The Moderating Effect of Level of Education on Capital Resource for Increased Employee Performance: A Case of Courier Companies in Kenya

Abstract

The concept and perspective of level of education from human capital theory stems from the fact that there is no substitute for knowledge and learning, and that, they need to be relentlessly pursued and focused on by employees. This is according to Rastogi, (2000). Sustaining enterprise competitiveness –is human capital the Answer? He emphasizes on the need for a desire of individuals to invest their skills and expertise in the organization and their position. Many organizations however fail to embrace importance of knowledge, skill and learning as portrayed by high employee turnover as a result of incompetence. This paper analyses the moderating impact of the level of education given dynamic capital resource capabilities on employee performance. Its focus is on Courier companies in Kenya. It is rooted to the Resource based theory, which encourages a shift toward the employee skills and their relative contribution to value creation. A target population of 2800 was considered and a sample size of 339 respondents arrived at using Cochran’s formula. The study was explanatory and used simple random sampling. Data was analyzed using descriptive and inferential statistics. Correlation and moderated regression analysis were used to test the hypothesis. Level of education was found to moderate the relationship between capital resource capabilities, and employee performance. The study provides new insights into factors influencing employee performance through the moderation of level of education. The paper recommends that courier companies should identify their critical capital resource capabilities putting emphasis on those that enhance employee performance and train employees on computer usage and internet.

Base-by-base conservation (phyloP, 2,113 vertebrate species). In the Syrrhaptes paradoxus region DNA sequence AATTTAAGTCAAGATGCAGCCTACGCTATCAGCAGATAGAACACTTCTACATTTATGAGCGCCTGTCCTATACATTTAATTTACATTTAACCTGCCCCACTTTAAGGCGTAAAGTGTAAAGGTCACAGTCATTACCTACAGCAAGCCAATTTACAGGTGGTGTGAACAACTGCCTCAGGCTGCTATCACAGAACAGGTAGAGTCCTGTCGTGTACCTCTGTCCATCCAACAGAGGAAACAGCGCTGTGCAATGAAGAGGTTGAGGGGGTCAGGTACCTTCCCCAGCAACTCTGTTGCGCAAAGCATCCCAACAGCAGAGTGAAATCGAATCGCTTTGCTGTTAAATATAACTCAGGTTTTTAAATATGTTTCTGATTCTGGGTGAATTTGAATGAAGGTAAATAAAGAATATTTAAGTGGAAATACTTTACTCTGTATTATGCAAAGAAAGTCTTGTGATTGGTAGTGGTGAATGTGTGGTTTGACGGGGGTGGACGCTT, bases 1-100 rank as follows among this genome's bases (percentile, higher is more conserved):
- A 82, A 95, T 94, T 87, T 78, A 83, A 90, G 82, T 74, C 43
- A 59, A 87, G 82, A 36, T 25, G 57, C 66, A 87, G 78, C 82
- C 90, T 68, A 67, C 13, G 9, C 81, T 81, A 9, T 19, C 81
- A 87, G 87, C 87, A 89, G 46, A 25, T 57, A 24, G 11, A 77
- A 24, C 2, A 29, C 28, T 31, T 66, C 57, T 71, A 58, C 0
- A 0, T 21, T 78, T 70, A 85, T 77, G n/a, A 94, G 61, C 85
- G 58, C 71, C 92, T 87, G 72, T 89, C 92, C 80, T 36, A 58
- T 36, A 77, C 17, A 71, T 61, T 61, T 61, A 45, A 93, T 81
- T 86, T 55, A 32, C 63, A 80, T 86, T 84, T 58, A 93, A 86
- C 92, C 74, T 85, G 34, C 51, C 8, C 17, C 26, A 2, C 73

Keywords: Courier Company, Employee Performance, Level Of Education, Training


Article Review Status: Published

Pages: 23-34 (Download PDF)

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